DayZ by Bohemia interactive has sold a million in 4 weeks of its early access release. Creator Dean Hall in an email to Polygon said that DayZ selling a million it’s a bit of a “shots fired moment” against the traditional publishing model, favouring a non-traditional system.
“…. we’re just blown away with the success of it. We obviously knew that there was strong interest in the concept, but we we’re sure whether that interest was just ‘hype’ or whether it would actually translate into real sales. I remember when we finally pushed the button, I had this moment of panic when I wondered if many people would really buy it.”
DayZ started as a mod for Arma 2 which came out in 2012. Bohemia CEO Marek Spanel showed in December that the first standalone alpha of DayZ sold over 172,500 copies within 24 hours of release, totalling 5.17 million in sales. Hall pointed out that DayZ and Rust held the top two positions on Steam as of writing.
“Previously with the mod I think traditional publishers could write DayZ off as a kind of anomaly. It was possible to think that this would not fully translate to the retail game in terms of real sales. This has got to be a ‘shots fired’ moment for those in the traditional publishing model, and their investors.”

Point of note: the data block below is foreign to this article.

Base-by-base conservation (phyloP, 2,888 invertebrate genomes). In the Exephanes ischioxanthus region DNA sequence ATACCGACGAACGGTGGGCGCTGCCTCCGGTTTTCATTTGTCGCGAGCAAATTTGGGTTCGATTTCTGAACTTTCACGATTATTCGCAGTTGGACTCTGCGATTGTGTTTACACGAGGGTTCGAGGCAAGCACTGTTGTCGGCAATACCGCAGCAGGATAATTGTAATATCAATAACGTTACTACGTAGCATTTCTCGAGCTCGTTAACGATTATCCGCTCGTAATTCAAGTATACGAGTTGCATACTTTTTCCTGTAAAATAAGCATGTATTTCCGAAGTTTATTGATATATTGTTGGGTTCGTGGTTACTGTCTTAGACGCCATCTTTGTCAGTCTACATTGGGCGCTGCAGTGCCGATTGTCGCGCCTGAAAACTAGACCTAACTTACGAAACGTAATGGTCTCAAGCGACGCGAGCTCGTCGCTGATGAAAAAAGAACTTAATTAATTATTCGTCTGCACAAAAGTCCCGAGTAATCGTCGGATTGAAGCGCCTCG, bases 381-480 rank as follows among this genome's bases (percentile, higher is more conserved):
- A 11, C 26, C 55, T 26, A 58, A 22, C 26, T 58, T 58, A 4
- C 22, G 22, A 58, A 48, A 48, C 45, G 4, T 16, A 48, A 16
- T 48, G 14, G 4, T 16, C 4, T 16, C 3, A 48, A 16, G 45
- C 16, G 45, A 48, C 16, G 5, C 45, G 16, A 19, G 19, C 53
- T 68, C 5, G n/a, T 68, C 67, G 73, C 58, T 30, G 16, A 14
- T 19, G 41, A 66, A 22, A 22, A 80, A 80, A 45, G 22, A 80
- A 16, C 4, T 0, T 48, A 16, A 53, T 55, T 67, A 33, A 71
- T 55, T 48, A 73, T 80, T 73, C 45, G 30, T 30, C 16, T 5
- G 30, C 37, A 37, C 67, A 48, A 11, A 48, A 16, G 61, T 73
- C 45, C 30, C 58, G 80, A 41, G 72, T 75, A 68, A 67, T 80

“The concept of Kickstarter and early access games is not without problems, though, and I think we’ve yet to see the full extent of that. But what this says to me is that gamers crave real creativity in their games along with engagement in the process, and that the ‘indie’ way is not just restricted to small projects in fringe games. It’s big and serious business now.”
DayZ is a huge success story for something that is still for all intents and purposes, a mod. The crowd funded success stories are becoming the norm, especially in the indie scene. I think of games like FTL and Risk of Rain when I think of early access and crowd funded gems. Is there any other industry where you can buy a work in progress version of a product? It may not be everyone’s cup of tea, but DayZ shows that it can truly work.
Last Updated: January 14, 2014